# ch14 - The Big Ideas-Chapter 14(Serway and Beichner Physics...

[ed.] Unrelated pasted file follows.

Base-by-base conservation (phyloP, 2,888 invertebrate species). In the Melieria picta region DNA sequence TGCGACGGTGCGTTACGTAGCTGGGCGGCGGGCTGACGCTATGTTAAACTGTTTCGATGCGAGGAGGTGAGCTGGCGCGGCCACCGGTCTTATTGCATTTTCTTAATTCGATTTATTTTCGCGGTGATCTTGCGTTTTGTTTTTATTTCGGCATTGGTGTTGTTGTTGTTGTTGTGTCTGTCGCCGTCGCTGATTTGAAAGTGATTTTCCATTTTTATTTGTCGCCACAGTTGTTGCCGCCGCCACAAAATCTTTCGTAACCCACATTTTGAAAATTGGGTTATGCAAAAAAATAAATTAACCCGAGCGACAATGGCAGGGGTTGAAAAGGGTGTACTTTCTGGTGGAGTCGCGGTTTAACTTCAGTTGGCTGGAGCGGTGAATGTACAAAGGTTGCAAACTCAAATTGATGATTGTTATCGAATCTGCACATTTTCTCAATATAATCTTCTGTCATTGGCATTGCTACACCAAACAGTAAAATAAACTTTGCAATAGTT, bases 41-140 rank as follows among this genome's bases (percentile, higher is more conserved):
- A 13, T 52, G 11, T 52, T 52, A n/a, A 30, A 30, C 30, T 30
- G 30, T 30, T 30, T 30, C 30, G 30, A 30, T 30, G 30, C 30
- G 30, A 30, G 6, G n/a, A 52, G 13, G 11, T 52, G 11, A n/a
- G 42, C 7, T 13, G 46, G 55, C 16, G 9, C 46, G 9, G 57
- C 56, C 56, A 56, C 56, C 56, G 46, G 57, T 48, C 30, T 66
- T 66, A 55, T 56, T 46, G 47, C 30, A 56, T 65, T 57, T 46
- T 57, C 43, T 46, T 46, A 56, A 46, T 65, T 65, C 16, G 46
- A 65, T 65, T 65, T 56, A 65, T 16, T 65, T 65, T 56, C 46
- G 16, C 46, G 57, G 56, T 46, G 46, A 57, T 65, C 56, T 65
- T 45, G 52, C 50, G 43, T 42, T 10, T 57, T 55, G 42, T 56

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The Big Ideas—Chapter 14 (Serway and Beichner, Physics for Scientists and Engineers, 5 th Edition) AJM:1/12/01 1 Sections 1&2 Every particle in the universe attracts every other with a force that is directly proportional to the product of their masses and inversely proportional to the square of the distance between them. By Newton’s third law, each particle exerts the same force on the other—a result that you will notice is built into the formula due to the symmetrical treatment of both particles. To say that the force is “attractive” is to say that the force on either particle is toward the other. It can be shown that spherically symmetric objects also obey this law where r is the distance between their centers (and must be greater than the sum of the two diameters.) Since every part of a small , but non spherically symmetric object is about the same distance from the center of a large spherically symmetric object (like Earth), the force between them is also given by the same law. In this case r is the distance between the center of the large spherically symmetric object and any part of the small object. (The point is that you’ll get essentially the same r in any event.) The proportionality constant G in the law of universal gravitation can only be determined by measuring the gravitational force between two known masses.

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